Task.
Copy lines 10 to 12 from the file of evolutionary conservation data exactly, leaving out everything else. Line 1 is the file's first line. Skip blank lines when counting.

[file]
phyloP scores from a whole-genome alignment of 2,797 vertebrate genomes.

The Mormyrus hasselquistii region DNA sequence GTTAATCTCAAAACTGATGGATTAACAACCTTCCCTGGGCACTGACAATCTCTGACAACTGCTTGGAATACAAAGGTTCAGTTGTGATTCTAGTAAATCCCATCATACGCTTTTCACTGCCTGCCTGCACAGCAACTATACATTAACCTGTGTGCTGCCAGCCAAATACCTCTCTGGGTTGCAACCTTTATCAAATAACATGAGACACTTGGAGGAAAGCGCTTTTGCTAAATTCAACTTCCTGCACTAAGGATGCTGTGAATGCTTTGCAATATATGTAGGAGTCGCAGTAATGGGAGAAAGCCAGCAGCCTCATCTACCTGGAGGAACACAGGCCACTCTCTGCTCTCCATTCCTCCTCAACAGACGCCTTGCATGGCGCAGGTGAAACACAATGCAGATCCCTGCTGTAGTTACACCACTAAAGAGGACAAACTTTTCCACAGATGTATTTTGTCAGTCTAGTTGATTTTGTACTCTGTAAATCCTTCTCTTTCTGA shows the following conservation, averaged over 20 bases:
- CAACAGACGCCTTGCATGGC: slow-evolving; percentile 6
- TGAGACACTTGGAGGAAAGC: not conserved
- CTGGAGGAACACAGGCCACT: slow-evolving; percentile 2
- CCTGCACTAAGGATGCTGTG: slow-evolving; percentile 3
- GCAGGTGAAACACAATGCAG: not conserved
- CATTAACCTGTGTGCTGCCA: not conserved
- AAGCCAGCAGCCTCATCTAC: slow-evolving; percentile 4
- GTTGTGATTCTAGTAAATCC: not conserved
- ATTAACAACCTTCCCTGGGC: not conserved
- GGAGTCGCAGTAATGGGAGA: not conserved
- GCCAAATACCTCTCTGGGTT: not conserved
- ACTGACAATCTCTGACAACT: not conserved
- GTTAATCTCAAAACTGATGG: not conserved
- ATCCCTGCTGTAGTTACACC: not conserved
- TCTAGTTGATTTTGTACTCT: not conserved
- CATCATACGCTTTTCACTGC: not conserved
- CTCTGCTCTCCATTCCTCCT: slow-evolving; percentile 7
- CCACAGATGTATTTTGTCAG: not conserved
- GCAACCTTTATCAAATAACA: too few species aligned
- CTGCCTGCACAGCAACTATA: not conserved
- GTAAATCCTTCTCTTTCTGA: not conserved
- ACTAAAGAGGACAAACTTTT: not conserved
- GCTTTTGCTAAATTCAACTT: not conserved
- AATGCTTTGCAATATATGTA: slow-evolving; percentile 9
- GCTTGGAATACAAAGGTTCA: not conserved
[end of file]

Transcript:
- GTTGTGATTCTAGTAAATCC: not conserved
- ATTAACAACCTTCCCTGGGC: not conserved
- GGAGTCGCAGTAATGGGAGA: not conserved